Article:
How to pronounce Mitch Albom: al-bum (as in record album)
Mitch Albom Talks About His Uncle, Edward Beitchman
The lead character
in "The Five People You Meet In Heaven" is a grizzled war veteran
named Eddie, who dies on his 83rd birthday. The character, Mitch Albom says, was
inspired by his real-life uncle, Edward Beitchman, who was also a World War II
veteran, who also died at 83, and also lived a life like that of the fictional
character, rarely leaving his home city, and often feeling that he didn't
accomplish what he should have.
Mitch Albom says.... I tell stories. For awhile I told stories through music and then I told stories in newspapers and later I told stories in books, the best known being Tuesdays with Morrie, a story about my old teacher who was living to the fullest even as he was dying.
But before I started telling stories, I heard them. My family loved to rattle them off, especially the senior members, grandparents and uncles and aunts, usually around a Thanksgiving table, always with plates of food close at hand. These were stories about family, history, war, some might have even been closer to fairy tales. Someone would inevitably say, "Oh, no, not THAT one again," but we would settle in and listen anyhow. I never minded. In fact, I loved it. Those stories made me feel part of something, gave me stories of my own, as if my elders tales, through their telling, could become my tales, too.
One I always remembered was told each year by a favorite uncle of mine, a squat, ex cab driver who had served in World War II and was a pretty gritty guy. He talked of a night when he went to the hospital with a raging fever. In the middle of that night, he said, he woke up and saw his dead relatives, waiting for him at the end of his bed.
Of course, we kids asked him breathlessly, "What did you do? What did you do?" And being the salty fellow he was, he shrugged and said, "I told them to get lost. I wasnt ready for them yet."
I filed that story away in my head, but I never forgot it. And I never forgot my uncle, even as he aged into his 70s and 80s. As I got older, I saw him as a tough, devoted but sad old man who never got to see his dreams fulfilled and never really knew how much we loved him.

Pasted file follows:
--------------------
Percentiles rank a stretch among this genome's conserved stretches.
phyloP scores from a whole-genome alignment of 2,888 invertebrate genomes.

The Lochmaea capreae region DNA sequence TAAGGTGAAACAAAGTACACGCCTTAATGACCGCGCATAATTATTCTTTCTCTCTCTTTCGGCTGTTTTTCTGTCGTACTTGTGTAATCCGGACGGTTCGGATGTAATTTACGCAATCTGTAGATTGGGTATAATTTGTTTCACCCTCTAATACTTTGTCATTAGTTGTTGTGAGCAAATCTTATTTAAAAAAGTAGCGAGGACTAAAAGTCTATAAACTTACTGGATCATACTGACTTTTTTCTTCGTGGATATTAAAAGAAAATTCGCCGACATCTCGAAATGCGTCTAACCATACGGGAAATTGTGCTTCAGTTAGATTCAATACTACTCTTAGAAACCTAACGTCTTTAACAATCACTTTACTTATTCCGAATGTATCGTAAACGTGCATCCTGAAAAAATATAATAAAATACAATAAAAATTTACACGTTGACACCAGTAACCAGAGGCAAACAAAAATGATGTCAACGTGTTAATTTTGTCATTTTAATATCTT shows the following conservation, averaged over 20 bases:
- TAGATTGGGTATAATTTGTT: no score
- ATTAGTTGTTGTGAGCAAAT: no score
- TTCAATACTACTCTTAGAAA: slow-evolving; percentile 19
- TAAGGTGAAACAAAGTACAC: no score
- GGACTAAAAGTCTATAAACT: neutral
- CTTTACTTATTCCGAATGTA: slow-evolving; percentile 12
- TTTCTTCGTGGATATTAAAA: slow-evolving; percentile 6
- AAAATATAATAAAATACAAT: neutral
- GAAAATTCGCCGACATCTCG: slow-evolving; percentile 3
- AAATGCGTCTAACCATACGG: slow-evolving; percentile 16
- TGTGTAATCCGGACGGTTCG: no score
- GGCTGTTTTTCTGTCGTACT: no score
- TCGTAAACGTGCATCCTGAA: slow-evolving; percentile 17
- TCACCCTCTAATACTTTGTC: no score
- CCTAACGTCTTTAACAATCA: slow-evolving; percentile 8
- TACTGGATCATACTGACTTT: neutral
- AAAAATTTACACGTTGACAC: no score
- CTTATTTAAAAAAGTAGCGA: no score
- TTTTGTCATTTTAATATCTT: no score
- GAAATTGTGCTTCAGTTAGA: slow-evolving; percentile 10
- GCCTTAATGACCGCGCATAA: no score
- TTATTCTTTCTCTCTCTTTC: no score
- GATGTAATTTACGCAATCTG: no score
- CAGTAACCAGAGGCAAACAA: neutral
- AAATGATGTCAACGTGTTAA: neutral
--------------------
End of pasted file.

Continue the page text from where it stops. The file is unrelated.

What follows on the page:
When time came for me to write something after Tuesdays with Morrie, I moved slowly. I didnt want to do any sequels. No "Wednesdays with Morrie." No self-help series. I wanted to return to the world of stories, to delve deeper into life and death and the connections between the two - which lead me, inevitably, to the idea of heaven.
Somewhere, swimming in my head, was the image my uncle had given me around that table, a handful of people waiting for you when you die. And I began to explore this simple concept: what if heaven was not some lush Garden of Eden, but a place where you had your life explained to you by people who were in it five people - maybe you knew them, maybe you didnt, but in some way you were touched by them and changed forever, just as you inevitably touched people while on earth and changed them, too.
And so, one predawn morning, coffee in hand, I sat down to write my next story, which now, several years later, is presented to you here. Its a tale of a life on earth. Its a tale of life beyond it. Its a fable about love, a warning about war, and a nod of the cap to the real people of this world, the ones who never get their name in lights.
This story is also a personal tribute to my uncle, whom I only wish could be here to read it.
By the way, his name was Eddie.
Reproduced by permission of the publisher, 2003
Unless otherwise stated, this interview was conducted at the time the book was first published, and is reproduced with permission of the publisher. This interview may not be reproduced or reprinted without permission in writing from the copyright holder.
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No Man's Land
by Simon Tolkien
Inspired by the experiences of his grandfather, J. R. R. Tolkien, during World War I.
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